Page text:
"In 2008, Dee Rees screened her short film Pariah at Sundance," blogs Mark Elijah Rosenberg for Rooftop Films. "Brimming with tension and pathos, the short built to a violent climax that was blunt and powerful. Three years later, Rees returns to the festival with her debut feature film, an elaboration on Pariah that brilliantly succeeds in both expanding the story and deepening the exploration of the characters. The overt violence is gone, traded in for an insightful give and take of love and need, anger and forgiveness, anguish and growth."
"Pariah is about the loosening of sexual and social expectations among black people in Brooklyn," writes the Boston Globe's Wesley Morris. "Its protagonist, Alike (Adepero Oduye), lives two lives. By day, she's a poet and straight-A student from a tight middle-class family. By night, she's a steely fixture at a new lesbian nightclub that she doesn't really like. This is essentially a coming-out drama that naturally blends humor and crisis without ever blowing a gasket… But the excitement and beauty of the movie is that it's not just a sexual coming-out but a racial one, too. She discovers she doesn't just like bohemian hip-hop. She likes hard black rock, too. Pariah is about the grunt work of identity politics. This is a 17-year-old girl trying to figure out what kind of black woman and lesbian to be."
The film "exhibits a sensitivity to the nuances of class and style among city-dwelling blacks that is not evident anywhere else in recent American cinema," declares Brandon Harris for Filmmaker. "This IS NOT Precious. While once again a black mother proves to be the fall guy (a two-note Kim Wayans), it isn't because of destitution, or drug use, or poverty, or neglect; it's the far more common affliction of over-protection and ignorance, of a muddled understanding of one's responsibilities as a Christian woman to love above all else. Aided by her remarkably talented cinematographer Bradford Young, who brought a similar grace to the palette and shooting style of the under-appreciated 2009 Slamdance entry Mississippi Damned (perhaps still the best recent American independent film without theatrical distribution), Rees has made a film that will hopefully make herself and her fantastic young lead Adepero Oduye stars, identity markers be damned."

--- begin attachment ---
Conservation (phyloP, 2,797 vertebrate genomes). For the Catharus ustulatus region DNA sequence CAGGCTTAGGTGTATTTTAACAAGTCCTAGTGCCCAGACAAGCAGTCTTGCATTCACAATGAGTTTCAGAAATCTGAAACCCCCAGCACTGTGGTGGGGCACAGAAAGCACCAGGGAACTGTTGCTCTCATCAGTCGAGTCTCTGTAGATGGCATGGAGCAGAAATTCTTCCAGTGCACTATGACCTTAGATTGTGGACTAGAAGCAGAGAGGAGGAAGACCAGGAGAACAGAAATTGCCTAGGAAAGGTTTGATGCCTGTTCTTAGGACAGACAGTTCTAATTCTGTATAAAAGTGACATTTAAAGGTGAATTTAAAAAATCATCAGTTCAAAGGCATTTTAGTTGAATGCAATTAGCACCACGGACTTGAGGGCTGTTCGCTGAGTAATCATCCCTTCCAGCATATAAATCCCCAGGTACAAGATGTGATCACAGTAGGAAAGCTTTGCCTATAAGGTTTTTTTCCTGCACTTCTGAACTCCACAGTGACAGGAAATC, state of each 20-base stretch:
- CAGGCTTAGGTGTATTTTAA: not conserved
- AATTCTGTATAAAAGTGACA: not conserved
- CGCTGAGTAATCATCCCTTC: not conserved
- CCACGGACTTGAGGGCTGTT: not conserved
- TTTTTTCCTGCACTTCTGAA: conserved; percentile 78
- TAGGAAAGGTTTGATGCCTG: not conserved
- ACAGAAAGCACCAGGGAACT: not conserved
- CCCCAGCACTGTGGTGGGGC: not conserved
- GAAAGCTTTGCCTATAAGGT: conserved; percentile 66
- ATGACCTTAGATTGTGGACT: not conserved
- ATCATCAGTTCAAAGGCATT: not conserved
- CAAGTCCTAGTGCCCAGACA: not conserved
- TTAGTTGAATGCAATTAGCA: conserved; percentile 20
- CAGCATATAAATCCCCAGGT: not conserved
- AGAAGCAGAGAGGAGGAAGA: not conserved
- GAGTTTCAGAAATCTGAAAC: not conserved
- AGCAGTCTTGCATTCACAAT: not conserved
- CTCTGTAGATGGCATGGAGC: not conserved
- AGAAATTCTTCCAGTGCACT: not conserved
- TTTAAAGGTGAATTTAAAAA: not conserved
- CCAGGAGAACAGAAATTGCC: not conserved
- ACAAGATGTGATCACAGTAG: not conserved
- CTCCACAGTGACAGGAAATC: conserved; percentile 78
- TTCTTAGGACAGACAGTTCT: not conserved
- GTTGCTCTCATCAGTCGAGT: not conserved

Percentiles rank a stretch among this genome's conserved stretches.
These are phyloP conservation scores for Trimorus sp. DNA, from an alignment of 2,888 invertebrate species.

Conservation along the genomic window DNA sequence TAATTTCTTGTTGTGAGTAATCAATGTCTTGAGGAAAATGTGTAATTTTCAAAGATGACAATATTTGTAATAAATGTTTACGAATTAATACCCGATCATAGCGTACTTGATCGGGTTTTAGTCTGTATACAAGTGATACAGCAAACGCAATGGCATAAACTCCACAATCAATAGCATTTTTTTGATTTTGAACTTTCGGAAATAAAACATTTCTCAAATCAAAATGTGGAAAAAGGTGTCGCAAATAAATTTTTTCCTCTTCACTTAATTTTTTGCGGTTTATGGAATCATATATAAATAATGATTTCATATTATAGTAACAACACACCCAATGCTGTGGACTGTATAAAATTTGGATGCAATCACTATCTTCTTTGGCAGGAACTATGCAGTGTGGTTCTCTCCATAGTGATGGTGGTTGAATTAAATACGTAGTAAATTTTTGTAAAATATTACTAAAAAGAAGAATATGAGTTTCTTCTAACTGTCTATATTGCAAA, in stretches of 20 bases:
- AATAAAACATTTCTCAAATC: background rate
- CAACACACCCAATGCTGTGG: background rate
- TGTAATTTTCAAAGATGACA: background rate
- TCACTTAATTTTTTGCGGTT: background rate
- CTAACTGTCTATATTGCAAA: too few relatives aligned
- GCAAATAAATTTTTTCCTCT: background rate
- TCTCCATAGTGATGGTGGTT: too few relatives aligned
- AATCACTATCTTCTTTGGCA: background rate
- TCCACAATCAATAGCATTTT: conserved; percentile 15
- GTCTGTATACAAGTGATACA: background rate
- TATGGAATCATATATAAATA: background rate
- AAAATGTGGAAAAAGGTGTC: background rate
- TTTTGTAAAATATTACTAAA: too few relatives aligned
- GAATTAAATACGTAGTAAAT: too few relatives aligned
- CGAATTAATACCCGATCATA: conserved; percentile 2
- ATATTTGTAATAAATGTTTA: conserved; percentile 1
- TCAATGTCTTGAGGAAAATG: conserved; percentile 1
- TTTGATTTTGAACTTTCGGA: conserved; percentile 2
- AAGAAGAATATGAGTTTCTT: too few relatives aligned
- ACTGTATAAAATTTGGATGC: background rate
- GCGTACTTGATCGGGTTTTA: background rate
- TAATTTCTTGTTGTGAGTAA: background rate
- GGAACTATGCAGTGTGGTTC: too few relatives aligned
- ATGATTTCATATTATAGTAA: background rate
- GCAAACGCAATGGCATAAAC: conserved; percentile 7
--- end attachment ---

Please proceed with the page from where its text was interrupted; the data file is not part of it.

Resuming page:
John DeFore in the Hollywood Reporter: "Though shot on location in Brooklyn's Fort Greene neighborhood, Pariah is less interested in the story's locale than in capturing the private spaces — teenagers' bedrooms, restaurant stockrooms, abandoned piers — where personalities find their shape and formative relationships gel. Exceptional photography by Bradford Young does some of the movie's storytelling for it, making the world outside Alike's basement home rich and seductive."
"At times the script feels overly workshopped, with its naturalistic rhythms broken up by a few excessively expository subplots and third-act shifts that arrive with dishearteningly rigid precision," finds Andrew Barker, writing for Variety. "It's not enough to sink the pic, however, and the best scenes point toward a fine future for the director once her discretion catches up with her skill."
"After almost a decade of disappointing and at times embarrassingly bad feature films that consistently descended into stereotypical cliches, independent gay cinema may be on something of an upswing," suggests Gregory Ellwood at HitFix.
Screening in the US Dramatic Competition.
Update, 1/26: "Although the semiautobiographical story has heart and a streetwise freshness that feels unforced (Alike's environment is urban, but resolutely middle class), the film is marred by a miscast Wayans, whose falsely pained performance as the bad mother tick tocks between comically earnest and histrionic," finds Damon Smith at Reverse Shot. "Other conflicts, like Laura's yearning to find acceptance from her absent mother (what is it with demon moms?), feel stilted and extraneous — and too workshopped. None of this is likely to hurt the film's modest commercial prospects. Nor are the clichéd identity politics and well-worn themes of youthful self-expression (Alike is a budding poet who's drawn the interest of her AP English teacher) and finding one's way in the world. This is the kind of film that Sundance exists to incubate and coddle. For better and worse."